If you're keeping it private you're not doing it right. I thought the whole thrust of christianity was converting people?

tuffie Fri 08-Feb-13 15:10:13

SGB - I feel you must have had a bad experience with a Christian at some point, or live in some sort of strange Bible Bashing Belt.
I have asked every one of my atheist friends- of which I have many- and not a single one of them has a problem with anyone of any faith. They have never been "bothered" by a Christian, certainly don t feel their lives are affected in any way by people with faith, and in fact agree that the vast majority of Christians are great people whom they love to be around. Just as I enjoy being around them.
I, and none of my Christian friends, have ever "waved it about in public or expect other people to love it the way they do." Nor do we have any intention of doing so. Yes, we talk about how much our faith means to us when we are out at Christian social get togethers, but otherwise it is kept pretty much private.

sieglinde Fri 08-Feb-13 14:08:59

Maybe people here might find this site interesting

Also a fine study of irrationality is Thinking, Fast and Slow. Rationality is a bit like morality. Most people think their choices are moral and rational. But it's debatable whether they actually are.

Snorbs Fri 08-Feb-13 13:51:35

Oh I dunno, I think I could persuade myself that at least some of my beliefs are irrational. Eg that Heinz baked beans are better than all others.

That being said, those beliefs of mine that I suspect are possibly irrational are not so central to my idea of self and the universe that I follow an entire theology based around them. An irrational belief about something trivial is, well, trivial. An irrational belief used as a basis for a complete worldview is different.

Picking up on an earlier point as to why us rational types are prepared to come back and argue some more with the superstitious - it's not that we object to you believing in whatever old crap floats your boat. It's of no more interest or relevance to other people than your choice of whether to fold or scrunch your bogroll/which rugby team you support/your liking for the novels of Katie Price. Enjoy, knock yourself out, believe whatever you like. BUT remember that your imaginary friend is like a penis. It's fine to have one, fine to be happy with it but NOT ACCEPTABLE to wave it about in public, expect other people to love it the way you do, and definitely not acceptable to shove it down the throats of those who have no interest in it.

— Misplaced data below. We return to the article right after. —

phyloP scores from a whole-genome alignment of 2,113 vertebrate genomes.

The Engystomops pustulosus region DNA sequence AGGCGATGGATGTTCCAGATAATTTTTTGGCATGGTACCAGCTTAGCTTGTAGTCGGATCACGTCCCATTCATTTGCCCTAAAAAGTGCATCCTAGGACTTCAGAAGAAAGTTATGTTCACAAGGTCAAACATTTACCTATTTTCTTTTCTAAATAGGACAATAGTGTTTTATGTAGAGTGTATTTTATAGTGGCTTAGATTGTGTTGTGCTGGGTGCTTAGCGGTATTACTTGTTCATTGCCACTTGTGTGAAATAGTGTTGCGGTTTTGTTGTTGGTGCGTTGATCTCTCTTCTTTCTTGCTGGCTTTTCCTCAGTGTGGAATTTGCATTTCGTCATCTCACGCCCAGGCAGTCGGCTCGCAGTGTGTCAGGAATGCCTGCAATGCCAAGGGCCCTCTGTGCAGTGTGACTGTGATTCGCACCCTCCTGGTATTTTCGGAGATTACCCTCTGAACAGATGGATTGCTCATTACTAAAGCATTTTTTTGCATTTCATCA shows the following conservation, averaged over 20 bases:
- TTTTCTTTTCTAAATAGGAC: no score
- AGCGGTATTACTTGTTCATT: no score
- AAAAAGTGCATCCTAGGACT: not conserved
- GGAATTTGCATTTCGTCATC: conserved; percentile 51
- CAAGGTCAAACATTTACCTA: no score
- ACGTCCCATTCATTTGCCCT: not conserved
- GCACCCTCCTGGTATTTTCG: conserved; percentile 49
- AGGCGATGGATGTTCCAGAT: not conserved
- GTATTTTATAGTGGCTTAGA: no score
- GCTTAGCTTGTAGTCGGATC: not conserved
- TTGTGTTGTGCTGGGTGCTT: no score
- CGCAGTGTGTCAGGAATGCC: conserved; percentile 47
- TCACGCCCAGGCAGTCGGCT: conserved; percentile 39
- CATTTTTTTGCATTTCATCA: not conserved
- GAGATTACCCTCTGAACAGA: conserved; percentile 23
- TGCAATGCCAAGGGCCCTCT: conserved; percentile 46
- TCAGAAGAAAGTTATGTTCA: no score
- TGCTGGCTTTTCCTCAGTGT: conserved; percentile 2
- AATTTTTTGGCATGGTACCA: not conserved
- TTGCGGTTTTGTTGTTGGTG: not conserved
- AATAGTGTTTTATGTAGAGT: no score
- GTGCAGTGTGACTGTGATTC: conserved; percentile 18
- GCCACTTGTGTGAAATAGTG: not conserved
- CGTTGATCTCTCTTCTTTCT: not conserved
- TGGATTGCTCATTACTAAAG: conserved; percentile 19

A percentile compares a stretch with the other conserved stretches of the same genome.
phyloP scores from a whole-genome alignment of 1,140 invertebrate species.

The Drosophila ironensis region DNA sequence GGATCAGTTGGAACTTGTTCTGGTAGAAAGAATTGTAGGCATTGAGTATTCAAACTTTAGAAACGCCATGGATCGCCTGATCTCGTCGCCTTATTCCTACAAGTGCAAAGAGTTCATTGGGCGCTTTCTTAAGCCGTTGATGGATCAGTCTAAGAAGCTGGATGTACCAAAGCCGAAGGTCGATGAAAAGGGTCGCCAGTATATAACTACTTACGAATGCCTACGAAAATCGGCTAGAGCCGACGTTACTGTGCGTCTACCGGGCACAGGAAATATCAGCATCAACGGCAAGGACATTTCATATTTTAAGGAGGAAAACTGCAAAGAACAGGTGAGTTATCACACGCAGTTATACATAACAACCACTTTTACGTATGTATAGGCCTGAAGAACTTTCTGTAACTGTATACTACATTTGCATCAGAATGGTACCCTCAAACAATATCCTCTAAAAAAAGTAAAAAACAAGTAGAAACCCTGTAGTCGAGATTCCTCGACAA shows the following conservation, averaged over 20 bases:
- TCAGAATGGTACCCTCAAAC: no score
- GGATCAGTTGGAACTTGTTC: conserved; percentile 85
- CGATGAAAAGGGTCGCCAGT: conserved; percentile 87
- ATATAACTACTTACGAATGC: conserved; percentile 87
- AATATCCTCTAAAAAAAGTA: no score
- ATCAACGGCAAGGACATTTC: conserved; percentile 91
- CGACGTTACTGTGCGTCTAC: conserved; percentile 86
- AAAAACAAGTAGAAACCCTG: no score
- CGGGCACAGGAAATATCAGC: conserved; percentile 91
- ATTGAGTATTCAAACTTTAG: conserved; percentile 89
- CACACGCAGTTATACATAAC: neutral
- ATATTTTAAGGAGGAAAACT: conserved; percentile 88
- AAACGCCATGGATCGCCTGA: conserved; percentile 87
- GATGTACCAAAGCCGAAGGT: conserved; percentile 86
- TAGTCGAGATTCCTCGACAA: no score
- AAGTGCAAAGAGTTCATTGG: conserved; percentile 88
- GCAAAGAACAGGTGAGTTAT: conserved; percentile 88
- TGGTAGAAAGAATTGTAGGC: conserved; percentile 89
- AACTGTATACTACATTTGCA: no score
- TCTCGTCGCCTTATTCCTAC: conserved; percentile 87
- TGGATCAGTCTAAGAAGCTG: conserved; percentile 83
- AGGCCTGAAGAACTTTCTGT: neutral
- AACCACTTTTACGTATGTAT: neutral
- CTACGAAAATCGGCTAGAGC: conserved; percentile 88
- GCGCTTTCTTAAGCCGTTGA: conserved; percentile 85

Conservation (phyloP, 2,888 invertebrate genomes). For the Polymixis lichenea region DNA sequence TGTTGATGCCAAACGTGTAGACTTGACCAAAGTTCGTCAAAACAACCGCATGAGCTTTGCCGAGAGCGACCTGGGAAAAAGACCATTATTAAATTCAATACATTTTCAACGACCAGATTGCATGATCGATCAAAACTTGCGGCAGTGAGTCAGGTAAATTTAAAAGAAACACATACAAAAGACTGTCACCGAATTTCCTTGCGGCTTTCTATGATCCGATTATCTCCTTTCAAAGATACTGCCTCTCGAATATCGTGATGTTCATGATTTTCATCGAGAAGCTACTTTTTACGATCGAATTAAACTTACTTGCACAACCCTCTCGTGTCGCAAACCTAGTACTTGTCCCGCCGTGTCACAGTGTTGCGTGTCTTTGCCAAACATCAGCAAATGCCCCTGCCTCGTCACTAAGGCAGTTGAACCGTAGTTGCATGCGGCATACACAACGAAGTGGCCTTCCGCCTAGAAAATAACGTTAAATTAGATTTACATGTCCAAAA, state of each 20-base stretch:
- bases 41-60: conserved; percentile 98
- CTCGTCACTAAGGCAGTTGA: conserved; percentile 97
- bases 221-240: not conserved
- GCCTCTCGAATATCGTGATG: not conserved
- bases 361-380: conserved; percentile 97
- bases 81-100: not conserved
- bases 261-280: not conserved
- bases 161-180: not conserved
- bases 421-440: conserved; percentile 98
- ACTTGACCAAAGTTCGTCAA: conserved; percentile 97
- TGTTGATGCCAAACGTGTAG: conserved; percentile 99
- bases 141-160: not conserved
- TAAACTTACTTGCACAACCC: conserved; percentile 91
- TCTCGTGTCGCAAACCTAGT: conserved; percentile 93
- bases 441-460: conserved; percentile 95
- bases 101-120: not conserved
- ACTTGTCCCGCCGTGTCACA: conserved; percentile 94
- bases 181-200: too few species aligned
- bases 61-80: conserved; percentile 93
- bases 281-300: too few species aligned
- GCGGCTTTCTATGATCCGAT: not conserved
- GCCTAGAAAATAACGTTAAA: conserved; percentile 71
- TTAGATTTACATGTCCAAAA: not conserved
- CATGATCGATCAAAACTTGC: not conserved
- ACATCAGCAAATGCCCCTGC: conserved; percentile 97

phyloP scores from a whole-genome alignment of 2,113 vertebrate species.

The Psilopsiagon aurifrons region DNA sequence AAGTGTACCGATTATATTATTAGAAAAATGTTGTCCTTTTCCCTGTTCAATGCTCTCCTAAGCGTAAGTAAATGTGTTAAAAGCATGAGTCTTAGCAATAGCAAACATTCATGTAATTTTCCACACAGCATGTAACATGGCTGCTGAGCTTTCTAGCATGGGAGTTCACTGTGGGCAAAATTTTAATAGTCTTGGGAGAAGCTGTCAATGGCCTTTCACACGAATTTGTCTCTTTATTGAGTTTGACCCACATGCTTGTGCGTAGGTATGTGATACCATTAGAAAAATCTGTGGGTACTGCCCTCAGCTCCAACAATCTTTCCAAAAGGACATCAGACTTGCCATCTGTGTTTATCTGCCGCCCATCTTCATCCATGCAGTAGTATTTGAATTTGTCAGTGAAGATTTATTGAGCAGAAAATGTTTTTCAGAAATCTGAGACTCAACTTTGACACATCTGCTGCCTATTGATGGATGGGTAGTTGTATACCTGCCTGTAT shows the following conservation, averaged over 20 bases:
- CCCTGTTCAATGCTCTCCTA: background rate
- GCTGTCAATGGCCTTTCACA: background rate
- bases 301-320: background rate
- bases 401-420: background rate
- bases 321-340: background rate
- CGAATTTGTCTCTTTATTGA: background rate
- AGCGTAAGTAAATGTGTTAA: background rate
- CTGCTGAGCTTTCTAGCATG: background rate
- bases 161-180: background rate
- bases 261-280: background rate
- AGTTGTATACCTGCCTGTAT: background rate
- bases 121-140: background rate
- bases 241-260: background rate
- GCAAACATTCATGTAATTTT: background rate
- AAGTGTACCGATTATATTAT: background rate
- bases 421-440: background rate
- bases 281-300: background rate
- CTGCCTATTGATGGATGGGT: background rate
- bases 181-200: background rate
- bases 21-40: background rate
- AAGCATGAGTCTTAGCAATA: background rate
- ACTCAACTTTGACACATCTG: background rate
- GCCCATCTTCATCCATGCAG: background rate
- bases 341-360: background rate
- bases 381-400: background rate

sciencelover Thu 07-Feb-13 22:49:24

I can't think of a single belief that I hold that I don't consider rational.

Interesting discussion, btw. I've always found human psychology fascinating.

CoteDAzur Thu 07-Feb-13 22:24:42

Btw, your citing Cognitive Bias is like pointing out Logical Fallacies and saying they show nobody is logical.

CoteDAzur Thu 07-Feb-13 22:11:53

... and the reason we started talking about GT and utility functions is that some people here believe drinking a bit too much for a night or eating a bit too much once in a while are examples of irrational behaviour.

CoteDAzur Thu 07-Feb-13 22:10:12

Did anyone say GT proves everyone is rational?

I said it shows how people make decisions and why they are rational although they might look irrational. Like in the Prisoner's Dilemma I linked to in my previous post.

NotDavidTennant Thu 07-Feb-13 22:06:55

Not that I want to derail this thread, but Game Theory assumes the existence of rational actors and works from there, it doesn't offer a proof that human beings are rational actors.

In fact, it's pretty well recognised by the fields of psychology and behavioural economics that humans do not always make the decisions you would expect if they were purely rational agents.

I guess fundamentally people cling to their imaginary friends because they are a bit gullible or a bit desperate. As long as they don't allow their superstitions to inconvenience or harm other people, it's fine. Ludicrous, but not my business unless they choose to make it so.

CoteDAzur Thu 07-Feb-13 21:14:45

No, not necessarily more than one person. There are Game Theory analyses of, for example, parents' vaccination decisions.

If you are at all interested in rational decision making, you must learn about (1) Game Theory and (2) Micro-economics, and Utility Functions in particular.

Game Theory will show you that things that look irrational from the outside (like parents not vaccinating their kids, or people not cooperating even when their lives depend on it) are actually rational decisions from their viewpoints. Utility Functions show that I may make choices totally different than yours due to differences in personal preferences, although we will both be making rational choices.

Reading a bit about Economy will also teach you the importance of concepts like trade-off, opportunity cost, sunk cost, etc. All of this will be invaluable to you in seeing how rational decisions are made in the world, imho.

DioneTheDiabolist Thu 07-Feb-13 20:56:33

Cote, I unfortunately do not have the time to dedicate to Game Theory and Micro economics. Like you, my reading schedule is pretty full for the foreseeable future. Perhaps you can give me a brief synopsis and examples of usage.

I looked it up on Wiki (I know) and it seems to be a model for improving rational decision making by more than one person. Is that correct? If it is I fail to see it's relevance to your assertion that you are rational 100% of the time.confused.

CoteDAzur Thu 07-Feb-13 17:16:04

town - That is not what we are talking about. Nobody is saying that my decision to participate in this thread was not a rational one. (What do you mean by "good outcome" from joining a thread on MN, anyway?)